Personally I like Dieselpunk, an under used style, but there is no denying the aesthetically pleasing stylings of Steampunk. From Crabfu's creative creatures to Jake von Slatt's memorable computer, the culture is certainly inspirational art-form. I recently found myself in possession of some extra white LEDs, and a rather dimly lit desk. While I could have simply attached them directly to the desk, that would have been quite a waste when it comes time for new furniture. The solution was quite obvious and I hadn't created any Steampunk works in quite a long while. Many of the parts you probably have lying around, but if not, it shouldn't cost over $15-30.

Step 1: Gather Your Munitions

It is possible to compose this lamp out of scrounged parts (as I did), but some of the parts will have to be purchased.

Parts (to be purchased):
1. One meter of white Turnigy LEDs ($8.25 after shipping), can be found here at hobbyking.com
2. Two feet of 1/2 inch copper pipe
3. 13 inches of 2.5 inch diameter PVC pipe to be used as the shade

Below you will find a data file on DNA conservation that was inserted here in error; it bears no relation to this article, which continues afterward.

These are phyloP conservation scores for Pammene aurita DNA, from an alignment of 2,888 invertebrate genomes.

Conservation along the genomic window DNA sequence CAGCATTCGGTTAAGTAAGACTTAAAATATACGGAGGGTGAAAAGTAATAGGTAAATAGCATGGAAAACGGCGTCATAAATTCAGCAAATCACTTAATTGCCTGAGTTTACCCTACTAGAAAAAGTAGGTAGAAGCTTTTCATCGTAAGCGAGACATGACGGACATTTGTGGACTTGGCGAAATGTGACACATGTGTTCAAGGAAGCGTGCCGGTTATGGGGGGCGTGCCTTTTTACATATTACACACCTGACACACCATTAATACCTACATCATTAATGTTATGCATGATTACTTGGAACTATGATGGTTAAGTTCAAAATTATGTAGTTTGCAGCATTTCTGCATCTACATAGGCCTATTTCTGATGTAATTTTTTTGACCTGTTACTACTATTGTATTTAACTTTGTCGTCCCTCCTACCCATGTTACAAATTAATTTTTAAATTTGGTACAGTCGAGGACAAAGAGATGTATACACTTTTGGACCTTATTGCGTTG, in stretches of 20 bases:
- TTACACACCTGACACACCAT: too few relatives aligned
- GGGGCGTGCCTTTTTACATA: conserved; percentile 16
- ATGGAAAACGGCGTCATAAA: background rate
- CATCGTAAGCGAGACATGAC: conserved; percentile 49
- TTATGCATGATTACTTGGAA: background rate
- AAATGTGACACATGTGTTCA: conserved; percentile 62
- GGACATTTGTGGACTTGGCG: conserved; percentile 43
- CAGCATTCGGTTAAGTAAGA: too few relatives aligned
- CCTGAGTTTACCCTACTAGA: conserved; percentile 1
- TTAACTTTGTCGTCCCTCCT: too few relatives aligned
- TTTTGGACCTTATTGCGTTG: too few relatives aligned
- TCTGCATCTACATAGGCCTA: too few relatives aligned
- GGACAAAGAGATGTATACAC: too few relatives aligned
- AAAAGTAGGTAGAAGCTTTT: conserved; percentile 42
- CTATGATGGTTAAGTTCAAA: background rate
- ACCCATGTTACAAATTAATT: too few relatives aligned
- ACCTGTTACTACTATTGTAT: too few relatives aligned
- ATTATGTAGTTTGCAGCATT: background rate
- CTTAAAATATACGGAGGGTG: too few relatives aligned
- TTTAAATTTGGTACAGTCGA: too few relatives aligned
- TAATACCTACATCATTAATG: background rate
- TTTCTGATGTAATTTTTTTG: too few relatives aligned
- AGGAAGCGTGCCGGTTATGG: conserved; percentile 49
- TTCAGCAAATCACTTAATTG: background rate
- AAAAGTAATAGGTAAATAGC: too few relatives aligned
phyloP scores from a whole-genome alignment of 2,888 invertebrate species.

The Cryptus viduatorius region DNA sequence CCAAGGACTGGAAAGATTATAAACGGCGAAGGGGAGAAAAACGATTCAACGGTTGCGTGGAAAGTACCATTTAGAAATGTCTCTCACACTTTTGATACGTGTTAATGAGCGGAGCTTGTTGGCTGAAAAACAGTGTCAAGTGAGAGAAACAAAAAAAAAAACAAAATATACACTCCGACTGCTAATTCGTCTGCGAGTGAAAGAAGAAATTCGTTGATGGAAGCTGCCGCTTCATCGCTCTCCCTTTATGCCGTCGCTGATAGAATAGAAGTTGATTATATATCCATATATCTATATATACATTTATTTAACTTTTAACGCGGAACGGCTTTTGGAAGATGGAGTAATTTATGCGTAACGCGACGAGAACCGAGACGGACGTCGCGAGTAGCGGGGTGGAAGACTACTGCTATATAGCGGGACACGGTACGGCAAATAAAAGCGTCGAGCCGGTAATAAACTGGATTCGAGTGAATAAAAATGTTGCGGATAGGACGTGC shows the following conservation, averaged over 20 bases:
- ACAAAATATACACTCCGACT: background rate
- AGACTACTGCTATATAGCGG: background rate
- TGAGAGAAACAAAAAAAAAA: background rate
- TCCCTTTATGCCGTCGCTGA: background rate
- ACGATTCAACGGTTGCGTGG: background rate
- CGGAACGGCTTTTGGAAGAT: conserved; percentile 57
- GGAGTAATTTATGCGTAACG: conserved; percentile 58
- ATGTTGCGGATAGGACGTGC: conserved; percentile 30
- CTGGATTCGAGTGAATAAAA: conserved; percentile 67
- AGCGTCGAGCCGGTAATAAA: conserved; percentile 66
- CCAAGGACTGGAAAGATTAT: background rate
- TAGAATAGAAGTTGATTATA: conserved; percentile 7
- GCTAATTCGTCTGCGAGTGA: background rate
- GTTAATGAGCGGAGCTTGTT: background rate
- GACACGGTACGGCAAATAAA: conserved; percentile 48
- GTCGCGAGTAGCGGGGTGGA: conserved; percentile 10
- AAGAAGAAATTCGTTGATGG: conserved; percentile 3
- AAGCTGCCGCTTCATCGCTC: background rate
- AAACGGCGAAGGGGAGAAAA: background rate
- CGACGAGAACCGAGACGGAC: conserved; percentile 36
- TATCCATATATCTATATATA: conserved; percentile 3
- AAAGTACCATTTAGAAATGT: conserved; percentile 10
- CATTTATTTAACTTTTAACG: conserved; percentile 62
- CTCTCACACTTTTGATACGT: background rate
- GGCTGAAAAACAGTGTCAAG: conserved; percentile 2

4. Brass spray paint
5. 3M spray adhesive

Parts (to be scrounged or purchased):
1. N-channel FET with an operating range that includes 12 volts
2. Small NPN transistor with an operating range that includes 12 volts
3. Two 2.2 ohm resistors
4. One 100k ohm resistor
5. 12 volt power supply
6. Barrel jack that fits your power supply
7. SPST switch (at least capable of 1 Amp)
8. Black or brown vinyl. This can be found on a number of clothing items at thrift stores
9. Base. I used a broken Logitech Attack 3 joystick. Instructions for alternate bases will be described
10. Two zip-ties
11. Epoxy (liquid or putty, your choice)
12. Three feet of wire. Both positive and negative are needed. Duplex wire (such as that found on power supplies) works well
13. Two 4-0.7x20 (or equivalent imperial) bolts and matching nuts
14. Prototyping PCB such as those found at Radio-Shack

1. Power drill
2. Screwdriver set
3. Drill bit set
4. Soldering iron & Solder
5. Wire cutters and wire strippers
6. Hot glue gun and glue sticks
7. Piper bender (optional)
8. Electrical Tape
9. Scissors
10. Razor (such as an Exacto knife)
11. Hack saw
12. Vice or hammer
<p>Awesome project dude! I would like to see what you can do with some steampunk led bulbs for existing fixtures: https://www.earthled.com/collections/steampunk-led-bulbs-lights</p>

About This Instructable




Bio: Making a better tomorrow, tomorrow.
More by gimmelotsarobots:4.8 Watt LED Steampunk Lamp Steampunk Razor Scooter Beginning LCDs 
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